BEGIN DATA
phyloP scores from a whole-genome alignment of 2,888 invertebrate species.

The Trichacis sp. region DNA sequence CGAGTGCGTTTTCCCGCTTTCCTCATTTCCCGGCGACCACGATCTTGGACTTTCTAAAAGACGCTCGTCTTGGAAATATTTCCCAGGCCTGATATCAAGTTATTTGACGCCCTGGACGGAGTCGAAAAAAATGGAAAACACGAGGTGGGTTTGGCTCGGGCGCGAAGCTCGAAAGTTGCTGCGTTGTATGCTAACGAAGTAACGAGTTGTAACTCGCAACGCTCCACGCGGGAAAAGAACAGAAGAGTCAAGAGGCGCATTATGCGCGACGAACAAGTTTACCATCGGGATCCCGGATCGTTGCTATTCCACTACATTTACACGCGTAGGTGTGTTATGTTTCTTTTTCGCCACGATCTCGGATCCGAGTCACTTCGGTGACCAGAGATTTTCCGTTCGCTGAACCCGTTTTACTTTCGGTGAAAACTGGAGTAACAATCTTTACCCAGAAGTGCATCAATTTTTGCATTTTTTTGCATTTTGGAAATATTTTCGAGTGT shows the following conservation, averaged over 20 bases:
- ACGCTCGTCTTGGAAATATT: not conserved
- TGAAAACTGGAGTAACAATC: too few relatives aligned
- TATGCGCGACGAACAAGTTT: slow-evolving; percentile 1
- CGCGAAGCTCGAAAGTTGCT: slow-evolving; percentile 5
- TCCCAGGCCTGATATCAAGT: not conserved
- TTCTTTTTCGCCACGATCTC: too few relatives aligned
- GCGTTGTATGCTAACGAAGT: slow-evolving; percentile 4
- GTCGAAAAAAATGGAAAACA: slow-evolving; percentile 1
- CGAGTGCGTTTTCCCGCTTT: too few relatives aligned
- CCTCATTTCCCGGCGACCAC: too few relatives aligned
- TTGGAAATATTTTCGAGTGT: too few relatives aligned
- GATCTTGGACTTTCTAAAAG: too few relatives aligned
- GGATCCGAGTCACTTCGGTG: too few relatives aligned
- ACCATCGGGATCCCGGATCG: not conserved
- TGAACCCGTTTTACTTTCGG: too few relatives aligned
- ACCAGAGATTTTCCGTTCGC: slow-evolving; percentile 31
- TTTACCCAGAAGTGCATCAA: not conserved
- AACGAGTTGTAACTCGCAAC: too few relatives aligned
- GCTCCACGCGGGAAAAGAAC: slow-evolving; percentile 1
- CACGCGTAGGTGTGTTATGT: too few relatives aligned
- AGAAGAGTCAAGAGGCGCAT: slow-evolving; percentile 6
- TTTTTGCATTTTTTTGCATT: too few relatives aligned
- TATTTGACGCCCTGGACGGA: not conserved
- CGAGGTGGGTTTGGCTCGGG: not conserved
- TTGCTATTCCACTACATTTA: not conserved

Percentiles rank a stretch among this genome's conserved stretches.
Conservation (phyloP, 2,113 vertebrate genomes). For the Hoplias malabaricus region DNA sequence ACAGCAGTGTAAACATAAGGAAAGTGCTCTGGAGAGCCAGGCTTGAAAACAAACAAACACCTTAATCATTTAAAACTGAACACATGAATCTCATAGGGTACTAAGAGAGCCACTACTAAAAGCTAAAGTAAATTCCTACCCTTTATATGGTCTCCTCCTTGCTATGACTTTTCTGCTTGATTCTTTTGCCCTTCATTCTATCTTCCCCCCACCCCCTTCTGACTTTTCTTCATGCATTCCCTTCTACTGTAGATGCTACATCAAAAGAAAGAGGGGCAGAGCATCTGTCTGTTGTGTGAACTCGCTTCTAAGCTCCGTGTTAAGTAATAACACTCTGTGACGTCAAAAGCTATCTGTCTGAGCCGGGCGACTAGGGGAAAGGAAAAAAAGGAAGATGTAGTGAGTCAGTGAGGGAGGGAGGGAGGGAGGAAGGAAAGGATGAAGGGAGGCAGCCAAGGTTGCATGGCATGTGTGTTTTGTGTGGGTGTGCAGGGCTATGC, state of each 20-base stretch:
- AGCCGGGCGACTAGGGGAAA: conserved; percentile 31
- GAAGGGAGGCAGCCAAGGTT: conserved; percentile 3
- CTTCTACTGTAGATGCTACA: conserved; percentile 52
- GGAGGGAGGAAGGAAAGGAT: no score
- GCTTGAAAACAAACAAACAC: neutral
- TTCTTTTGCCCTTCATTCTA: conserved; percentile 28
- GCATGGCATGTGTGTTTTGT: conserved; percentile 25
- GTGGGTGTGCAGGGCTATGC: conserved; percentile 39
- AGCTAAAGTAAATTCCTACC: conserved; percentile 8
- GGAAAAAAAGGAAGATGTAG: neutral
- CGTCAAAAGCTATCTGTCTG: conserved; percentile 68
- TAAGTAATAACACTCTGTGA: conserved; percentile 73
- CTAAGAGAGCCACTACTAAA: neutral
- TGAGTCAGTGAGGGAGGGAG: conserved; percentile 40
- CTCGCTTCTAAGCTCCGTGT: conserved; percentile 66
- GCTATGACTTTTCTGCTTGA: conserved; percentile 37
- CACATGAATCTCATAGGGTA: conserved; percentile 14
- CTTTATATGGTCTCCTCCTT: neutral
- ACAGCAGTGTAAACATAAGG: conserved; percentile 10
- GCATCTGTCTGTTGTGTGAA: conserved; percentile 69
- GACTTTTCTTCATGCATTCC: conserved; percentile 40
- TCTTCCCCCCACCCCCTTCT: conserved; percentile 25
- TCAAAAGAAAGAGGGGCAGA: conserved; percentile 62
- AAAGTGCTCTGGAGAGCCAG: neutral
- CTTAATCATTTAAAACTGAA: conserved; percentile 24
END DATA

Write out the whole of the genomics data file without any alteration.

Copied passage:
phyloP scores from a whole-genome alignment of 2,888 invertebrate species.

The Trichacis sp. region DNA sequence CGAGTGCGTTTTCCCGCTTTCCTCATTTCCCGGCGACCACGATCTTGGACTTTCTAAAAGACGCTCGTCTTGGAAATATTTCCCAGGCCTGATATCAAGTTATTTGACGCCCTGGACGGAGTCGAAAAAAATGGAAAACACGAGGTGGGTTTGGCTCGGGCGCGAAGCTCGAAAGTTGCTGCGTTGTATGCTAACGAAGTAACGAGTTGTAACTCGCAACGCTCCACGCGGGAAAAGAACAGAAGAGTCAAGAGGCGCATTATGCGCGACGAACAAGTTTACCATCGGGATCCCGGATCGTTGCTATTCCACTACATTTACACGCGTAGGTGTGTTATGTTTCTTTTTCGCCACGATCTCGGATCCGAGTCACTTCGGTGACCAGAGATTTTCCGTTCGCTGAACCCGTTTTACTTTCGGTGAAAACTGGAGTAACAATCTTTACCCAGAAGTGCATCAATTTTTGCATTTTTTTGCATTTTGGAAATATTTTCGAGTGT shows the following conservation, averaged over 20 bases:
- ACGCTCGTCTTGGAAATATT: not conserved
- TGAAAACTGGAGTAACAATC: too few relatives aligned
- TATGCGCGACGAACAAGTTT: slow-evolving; percentile 1
- CGCGAAGCTCGAAAGTTGCT: slow-evolving; percentile 5
- TCCCAGGCCTGATATCAAGT: not conserved
- TTCTTTTTCGCCACGATCTC: too few relatives aligned
- GCGTTGTATGCTAACGAAGT: slow-evolving; percentile 4
- GTCGAAAAAAATGGAAAACA: slow-evolving; percentile 1
- CGAGTGCGTTTTCCCGCTTT: too few relatives aligned
- CCTCATTTCCCGGCGACCAC: too few relatives aligned
- TTGGAAATATTTTCGAGTGT: too few relatives aligned
- GATCTTGGACTTTCTAAAAG: too few relatives aligned
- GGATCCGAGTCACTTCGGTG: too few relatives aligned
- ACCATCGGGATCCCGGATCG: not conserved
- TGAACCCGTTTTACTTTCGG: too few relatives aligned
- ACCAGAGATTTTCCGTTCGC: slow-evolving; percentile 31
- TTTACCCAGAAGTGCATCAA: not conserved
- AACGAGTTGTAACTCGCAAC: too few relatives aligned
- GCTCCACGCGGGAAAAGAAC: slow-evolving; percentile 1
- CACGCGTAGGTGTGTTATGT: too few relatives aligned
- AGAAGAGTCAAGAGGCGCAT: slow-evolving; percentile 6
- TTTTTGCATTTTTTTGCATT: too few relatives aligned
- TATTTGACGCCCTGGACGGA: not conserved
- CGAGGTGGGTTTGGCTCGGG: not conserved
- TTGCTATTCCACTACATTTA: not conserved

Percentiles rank a stretch among this genome's conserved stretches.
Conservation (phyloP, 2,113 vertebrate genomes). For the Hoplias malabaricus region DNA sequence ACAGCAGTGTAAACATAAGGAAAGTGCTCTGGAGAGCCAGGCTTGAAAACAAACAAACACCTTAATCATTTAAAACTGAACACATGAATCTCATAGGGTACTAAGAGAGCCACTACTAAAAGCTAAAGTAAATTCCTACCCTTTATATGGTCTCCTCCTTGCTATGACTTTTCTGCTTGATTCTTTTGCCCTTCATTCTATCTTCCCCCCACCCCCTTCTGACTTTTCTTCATGCATTCCCTTCTACTGTAGATGCTACATCAAAAGAAAGAGGGGCAGAGCATCTGTCTGTTGTGTGAACTCGCTTCTAAGCTCCGTGTTAAGTAATAACACTCTGTGACGTCAAAAGCTATCTGTCTGAGCCGGGCGACTAGGGGAAAGGAAAAAAAGGAAGATGTAGTGAGTCAGTGAGGGAGGGAGGGAGGGAGGAAGGAAAGGATGAAGGGAGGCAGCCAAGGTTGCATGGCATGTGTGTTTTGTGTGGGTGTGCAGGGCTATGC, state of each 20-base stretch:
- AGCCGGGCGACTAGGGGAAA: conserved; percentile 31
- GAAGGGAGGCAGCCAAGGTT: conserved; percentile 3
- CTTCTACTGTAGATGCTACA: conserved; percentile 52
- GGAGGGAGGAAGGAAAGGAT: no score
- GCTTGAAAACAAACAAACAC: neutral
- TTCTTTTGCCCTTCATTCTA: conserved; percentile 28
- GCATGGCATGTGTGTTTTGT: conserved; percentile 25
- GTGGGTGTGCAGGGCTATGC: conserved; percentile 39
- AGCTAAAGTAAATTCCTACC: conserved; percentile 8
- GGAAAAAAAGGAAGATGTAG: neutral
- CGTCAAAAGCTATCTGTCTG: conserved; percentile 68
- TAAGTAATAACACTCTGTGA: conserved; percentile 73
- CTAAGAGAGCCACTACTAAA: neutral
- TGAGTCAGTGAGGGAGGGAG: conserved; percentile 40
- CTCGCTTCTAAGCTCCGTGT: conserved; percentile 66
- GCTATGACTTTTCTGCTTGA: conserved; percentile 37
- CACATGAATCTCATAGGGTA: conserved; percentile 14
- CTTTATATGGTCTCCTCCTT: neutral
- ACAGCAGTGTAAACATAAGG: conserved; percentile 10
- GCATCTGTCTGTTGTGTGAA: conserved; percentile 69
- GACTTTTCTTCATGCATTCC: conserved; percentile 40
- TCTTCCCCCCACCCCCTTCT: conserved; percentile 25
- TCAAAAGAAAGAGGGGCAGA: conserved; percentile 62
- AAAGTGCTCTGGAGAGCCAG: neutral
- CTTAATCATTTAAAACTGAA: conserved; percentile 24